Love Your Post-Baby Body

A healthy body image has to start in your mind, not the gym.

Who hasn’t Googled “ways to regain your pre-baby body,” hoping for 5 quick and easy steps to bounce back?  If I’m honest, I wasn’t that happy with my pre-baby body to begin with; I didn’t have a flat stomach or the ever elusive and coveted “thigh gap.” So I’m not sure why I thought nursing and following a few easy steps would miraculously transport me to flawlessness after the birth of my child. And stories about celebrities’ amazingly quick transformations and pictures of Princess Kate after giving birth to both of her babies certainly perpetuate this unrealistic ideal.


My daughter just turned three and it has taken me at least 2 of those years to be able to look in the mirror and accept what I see.  And really this issue has been around longer than she has and it isn’t solely a result of the pregnancy. But the changes taking place in my thinking are a direct result of having a little girl and not wanting to pass on a legacy of insecurity. The battle to replace the lies with the truth of who I am and where my value lies is fought so that I am able to help my daughter see that society does not define beauty and worth. 


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Here are a few other thoughts that have helped me to see things more clearly.


We all have different body types and all respond to pregnancy differently.

I have friends who literally looked like they were caring a basketball and not an ounce of additional weight.  Looking at them from behind you would never know they were pregnant.  And as soon as that baby popped out, they were ready for bikini season.

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I don’t think I have the “thigh gap” body style.  I have a muscular structure and even if I lost those “last few pounds” there’d be no gap.  I read an article a while ago by a mama trying to teach her daughter to be thankful for her strong legs and what they can do.  I was so struck by her conscious effort to be thankful for the way she was made and then teaching her daughter to do the same.  It may have been this idea that started me thinking about how amazing a woman’s body is, which can swell to grow and nourish a child and then, with some changes in eating and activity habits, regain its natural body style.


Our perception is often quiet different from reality.

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The Dove Foundation released some remarkable videos highlighting the gap between perception and reality.  They are trying to redefine beauty and help women see themselves more accurately.  One particularly poignant video shows an artist sketching a face based on how a person describes herself verses how a stranger describes her.  The women focus on their own flaws and things they don’t like about themselves whereas the stranger more accurately portrays their beauty.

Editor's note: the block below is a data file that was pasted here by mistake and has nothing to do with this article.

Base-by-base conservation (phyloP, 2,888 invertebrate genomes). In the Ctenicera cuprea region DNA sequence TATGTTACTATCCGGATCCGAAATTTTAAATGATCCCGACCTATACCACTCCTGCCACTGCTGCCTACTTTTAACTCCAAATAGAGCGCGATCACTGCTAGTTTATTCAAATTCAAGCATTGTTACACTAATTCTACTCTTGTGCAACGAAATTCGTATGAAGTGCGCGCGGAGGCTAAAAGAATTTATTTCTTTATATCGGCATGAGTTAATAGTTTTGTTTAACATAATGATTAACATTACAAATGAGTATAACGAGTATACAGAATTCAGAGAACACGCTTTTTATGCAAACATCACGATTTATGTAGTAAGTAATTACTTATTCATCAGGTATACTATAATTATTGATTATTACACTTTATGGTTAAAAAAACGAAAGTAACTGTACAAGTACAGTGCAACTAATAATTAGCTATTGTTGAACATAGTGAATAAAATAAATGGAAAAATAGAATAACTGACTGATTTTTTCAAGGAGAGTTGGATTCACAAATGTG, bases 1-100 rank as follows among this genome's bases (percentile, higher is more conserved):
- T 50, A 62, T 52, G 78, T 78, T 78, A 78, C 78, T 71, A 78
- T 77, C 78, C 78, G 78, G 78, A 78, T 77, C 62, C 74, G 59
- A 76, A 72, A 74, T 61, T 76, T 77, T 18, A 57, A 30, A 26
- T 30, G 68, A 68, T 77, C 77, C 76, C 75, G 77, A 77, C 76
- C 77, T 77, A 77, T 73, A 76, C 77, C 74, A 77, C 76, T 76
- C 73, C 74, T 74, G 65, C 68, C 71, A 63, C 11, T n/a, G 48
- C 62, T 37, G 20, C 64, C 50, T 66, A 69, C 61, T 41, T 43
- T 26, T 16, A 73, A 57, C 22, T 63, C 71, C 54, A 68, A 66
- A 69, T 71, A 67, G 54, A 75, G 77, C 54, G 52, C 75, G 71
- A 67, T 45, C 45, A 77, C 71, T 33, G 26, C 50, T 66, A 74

In talking with my husband about what he finds attractive, he offers such practical and loving words. He knows that no one has a perfect body and is attracted to a disciplined and active wife.  We enjoy hiking and being outside together and I want my body to support that lifestyle, so I work out and eat in such a way that allows me to do that. But I also enjoy a chocolate croissant with a cup of coffee once in a while. For me, there is a line between having a healthy and fit body and being obsessed and overly concentrated on a certain body type or look.  I want to model a healthy lifestyle for my daughter, without the emphasis on looks.


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In order to maintain the correct perception of myself, I strive to take control of the thoughts about my looks that are lies.  Concentrating on speaking truth to myself and not letting my body style define me takes persistence. Also, I require conversations with those I trust to regain my equilibrium from time to time and I set firm boundaries on what I expose myself to in regard to social media. 


Our value is not in what we look like or even the role we play.

I don’t have to be perfectly beautiful to have worth.  I don’t have be a perfect wife, a perfect mother, or perfect in my career to be worthy of love. I don’t even have to be perfect to be beautiful. I have value because I was created and am deeply loved by God. His love gives me value, purpose and identity. He defines my beauty and says that a gentle and humble heart is beautiful. He says that he knew me before my parents ever dreamed of me and formed me as he intended inside my mother. What life giving and soul calming words those are. Others don’t define my beauty; I don’t even define my beauty.  I can rest in the peaceful knowledge that the One who created me, who knows me the best - better than I know myself - finds me beautiful and worthy and enough.


It starts in our core with what we believe about ourselves. When we buy into the impossible standard that has been set by someone with influence and feel like we are unworthy because we can’t measure up, it influences our thoughts and our actions.  We think we need to eat the right thing, workout enough, and have the right clothes to attain value. But when we believe in the depths of our being that we are enough because we’ve created by the One who is enough, it changes the trajectory of our lives. 

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